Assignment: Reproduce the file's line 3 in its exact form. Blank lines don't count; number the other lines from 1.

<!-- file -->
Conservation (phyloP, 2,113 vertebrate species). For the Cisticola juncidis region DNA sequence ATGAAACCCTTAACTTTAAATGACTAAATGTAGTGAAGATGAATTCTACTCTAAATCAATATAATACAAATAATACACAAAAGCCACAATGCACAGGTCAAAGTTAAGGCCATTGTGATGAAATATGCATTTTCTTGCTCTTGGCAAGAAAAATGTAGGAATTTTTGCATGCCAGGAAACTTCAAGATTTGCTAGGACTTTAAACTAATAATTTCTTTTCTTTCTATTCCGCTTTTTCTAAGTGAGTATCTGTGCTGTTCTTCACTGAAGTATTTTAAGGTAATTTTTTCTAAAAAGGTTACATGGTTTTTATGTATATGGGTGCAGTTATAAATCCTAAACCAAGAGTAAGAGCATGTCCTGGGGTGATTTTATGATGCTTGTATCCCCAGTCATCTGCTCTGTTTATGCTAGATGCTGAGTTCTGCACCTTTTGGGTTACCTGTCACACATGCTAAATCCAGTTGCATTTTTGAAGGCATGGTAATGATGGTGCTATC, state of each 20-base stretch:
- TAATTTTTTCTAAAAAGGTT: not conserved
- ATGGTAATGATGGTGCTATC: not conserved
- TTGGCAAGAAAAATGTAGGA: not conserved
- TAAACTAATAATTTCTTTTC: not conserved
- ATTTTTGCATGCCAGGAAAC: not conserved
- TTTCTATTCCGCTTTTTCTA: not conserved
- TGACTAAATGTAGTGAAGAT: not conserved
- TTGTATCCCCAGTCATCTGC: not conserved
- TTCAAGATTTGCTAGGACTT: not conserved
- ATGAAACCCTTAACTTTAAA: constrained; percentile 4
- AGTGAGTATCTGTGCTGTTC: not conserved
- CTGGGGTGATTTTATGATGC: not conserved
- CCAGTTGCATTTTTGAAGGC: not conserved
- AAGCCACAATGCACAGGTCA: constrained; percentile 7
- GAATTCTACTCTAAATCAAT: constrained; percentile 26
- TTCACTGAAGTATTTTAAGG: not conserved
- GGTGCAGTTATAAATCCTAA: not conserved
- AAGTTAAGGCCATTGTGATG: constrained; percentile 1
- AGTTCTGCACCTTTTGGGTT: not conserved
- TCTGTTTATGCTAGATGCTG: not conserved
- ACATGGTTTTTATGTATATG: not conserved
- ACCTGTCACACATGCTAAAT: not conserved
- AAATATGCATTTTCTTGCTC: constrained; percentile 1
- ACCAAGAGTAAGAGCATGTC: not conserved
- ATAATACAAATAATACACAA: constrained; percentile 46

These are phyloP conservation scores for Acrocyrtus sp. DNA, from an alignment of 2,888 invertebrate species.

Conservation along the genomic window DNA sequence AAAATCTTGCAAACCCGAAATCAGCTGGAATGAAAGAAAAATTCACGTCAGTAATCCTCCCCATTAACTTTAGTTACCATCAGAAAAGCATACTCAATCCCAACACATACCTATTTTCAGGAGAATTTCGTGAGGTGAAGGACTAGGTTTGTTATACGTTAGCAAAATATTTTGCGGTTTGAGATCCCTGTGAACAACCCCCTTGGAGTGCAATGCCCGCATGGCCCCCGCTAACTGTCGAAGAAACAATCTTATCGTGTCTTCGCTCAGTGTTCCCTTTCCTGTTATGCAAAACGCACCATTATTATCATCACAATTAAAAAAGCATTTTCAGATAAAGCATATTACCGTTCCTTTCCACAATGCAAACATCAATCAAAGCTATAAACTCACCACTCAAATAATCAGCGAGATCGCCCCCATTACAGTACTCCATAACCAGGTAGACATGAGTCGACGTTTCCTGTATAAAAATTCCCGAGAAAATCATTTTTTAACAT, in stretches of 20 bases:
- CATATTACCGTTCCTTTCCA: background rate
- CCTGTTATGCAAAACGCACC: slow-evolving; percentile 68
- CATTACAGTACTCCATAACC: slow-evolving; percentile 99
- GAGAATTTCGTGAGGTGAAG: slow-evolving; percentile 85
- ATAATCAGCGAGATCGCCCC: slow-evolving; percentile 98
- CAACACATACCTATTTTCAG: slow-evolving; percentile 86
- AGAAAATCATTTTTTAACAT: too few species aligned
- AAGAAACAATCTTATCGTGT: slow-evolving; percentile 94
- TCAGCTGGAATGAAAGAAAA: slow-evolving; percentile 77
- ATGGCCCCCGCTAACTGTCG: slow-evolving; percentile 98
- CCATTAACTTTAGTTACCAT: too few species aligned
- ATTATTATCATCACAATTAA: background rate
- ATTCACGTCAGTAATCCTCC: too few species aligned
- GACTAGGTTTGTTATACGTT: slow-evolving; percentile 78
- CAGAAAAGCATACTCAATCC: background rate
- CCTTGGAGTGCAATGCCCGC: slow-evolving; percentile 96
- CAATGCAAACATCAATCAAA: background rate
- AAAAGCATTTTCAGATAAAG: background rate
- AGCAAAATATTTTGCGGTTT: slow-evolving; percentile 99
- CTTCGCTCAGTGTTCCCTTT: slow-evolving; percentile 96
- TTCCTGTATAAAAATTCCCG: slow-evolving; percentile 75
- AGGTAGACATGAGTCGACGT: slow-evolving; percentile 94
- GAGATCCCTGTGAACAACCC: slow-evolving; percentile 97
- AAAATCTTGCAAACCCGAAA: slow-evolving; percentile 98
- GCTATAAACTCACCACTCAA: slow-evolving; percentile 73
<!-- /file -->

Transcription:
- ATGGTAATGATGGTGCTATC: not conserved